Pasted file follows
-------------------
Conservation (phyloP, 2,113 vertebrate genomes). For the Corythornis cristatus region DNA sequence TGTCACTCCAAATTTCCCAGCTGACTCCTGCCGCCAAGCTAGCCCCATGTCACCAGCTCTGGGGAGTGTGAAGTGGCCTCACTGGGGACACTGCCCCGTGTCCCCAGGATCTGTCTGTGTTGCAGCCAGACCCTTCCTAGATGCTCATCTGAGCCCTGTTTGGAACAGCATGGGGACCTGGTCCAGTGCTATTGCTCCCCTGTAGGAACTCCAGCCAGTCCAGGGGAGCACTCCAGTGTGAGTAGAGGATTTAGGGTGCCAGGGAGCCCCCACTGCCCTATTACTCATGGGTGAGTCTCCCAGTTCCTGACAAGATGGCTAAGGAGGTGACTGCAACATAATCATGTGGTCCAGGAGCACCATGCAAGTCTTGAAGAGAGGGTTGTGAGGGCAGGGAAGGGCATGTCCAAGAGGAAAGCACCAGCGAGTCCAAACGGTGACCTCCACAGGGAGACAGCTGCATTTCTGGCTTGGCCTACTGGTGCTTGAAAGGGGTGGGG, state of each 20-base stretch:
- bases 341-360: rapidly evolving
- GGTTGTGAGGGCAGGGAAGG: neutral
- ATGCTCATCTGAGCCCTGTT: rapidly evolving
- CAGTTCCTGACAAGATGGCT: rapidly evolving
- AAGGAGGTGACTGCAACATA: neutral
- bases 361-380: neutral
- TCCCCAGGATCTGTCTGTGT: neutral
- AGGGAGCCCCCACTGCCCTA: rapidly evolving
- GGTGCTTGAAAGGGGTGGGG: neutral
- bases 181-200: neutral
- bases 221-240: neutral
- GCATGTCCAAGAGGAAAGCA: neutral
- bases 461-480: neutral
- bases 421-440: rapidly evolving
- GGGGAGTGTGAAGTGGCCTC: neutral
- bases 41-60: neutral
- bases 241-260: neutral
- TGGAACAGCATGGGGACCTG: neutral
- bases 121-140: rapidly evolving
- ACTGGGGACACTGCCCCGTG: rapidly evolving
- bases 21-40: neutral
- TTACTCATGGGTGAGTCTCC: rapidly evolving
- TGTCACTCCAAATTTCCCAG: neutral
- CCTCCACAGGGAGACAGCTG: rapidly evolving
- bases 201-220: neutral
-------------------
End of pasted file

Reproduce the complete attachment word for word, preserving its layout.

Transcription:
Conservation (phyloP, 2,113 vertebrate genomes). For the Corythornis cristatus region DNA sequence TGTCACTCCAAATTTCCCAGCTGACTCCTGCCGCCAAGCTAGCCCCATGTCACCAGCTCTGGGGAGTGTGAAGTGGCCTCACTGGGGACACTGCCCCGTGTCCCCAGGATCTGTCTGTGTTGCAGCCAGACCCTTCCTAGATGCTCATCTGAGCCCTGTTTGGAACAGCATGGGGACCTGGTCCAGTGCTATTGCTCCCCTGTAGGAACTCCAGCCAGTCCAGGGGAGCACTCCAGTGTGAGTAGAGGATTTAGGGTGCCAGGGAGCCCCCACTGCCCTATTACTCATGGGTGAGTCTCCCAGTTCCTGACAAGATGGCTAAGGAGGTGACTGCAACATAATCATGTGGTCCAGGAGCACCATGCAAGTCTTGAAGAGAGGGTTGTGAGGGCAGGGAAGGGCATGTCCAAGAGGAAAGCACCAGCGAGTCCAAACGGTGACCTCCACAGGGAGACAGCTGCATTTCTGGCTTGGCCTACTGGTGCTTGAAAGGGGTGGGG, state of each 20-base stretch:
- bases 341-360: rapidly evolving
- GGTTGTGAGGGCAGGGAAGG: neutral
- ATGCTCATCTGAGCCCTGTT: rapidly evolving
- CAGTTCCTGACAAGATGGCT: rapidly evolving
- AAGGAGGTGACTGCAACATA: neutral
- bases 361-380: neutral
- TCCCCAGGATCTGTCTGTGT: neutral
- AGGGAGCCCCCACTGCCCTA: rapidly evolving
- GGTGCTTGAAAGGGGTGGGG: neutral
- bases 181-200: neutral
- bases 221-240: neutral
- GCATGTCCAAGAGGAAAGCA: neutral
- bases 461-480: neutral
- bases 421-440: rapidly evolving
- GGGGAGTGTGAAGTGGCCTC: neutral
- bases 41-60: neutral
- bases 241-260: neutral
- TGGAACAGCATGGGGACCTG: neutral
- bases 121-140: rapidly evolving
- ACTGGGGACACTGCCCCGTG: rapidly evolving
- bases 21-40: neutral
- TTACTCATGGGTGAGTCTCC: rapidly evolving
- TGTCACTCCAAATTTCCCAG: neutral
- CCTCCACAGGGAGACAGCTG: rapidly evolving
- bases 201-220: neutral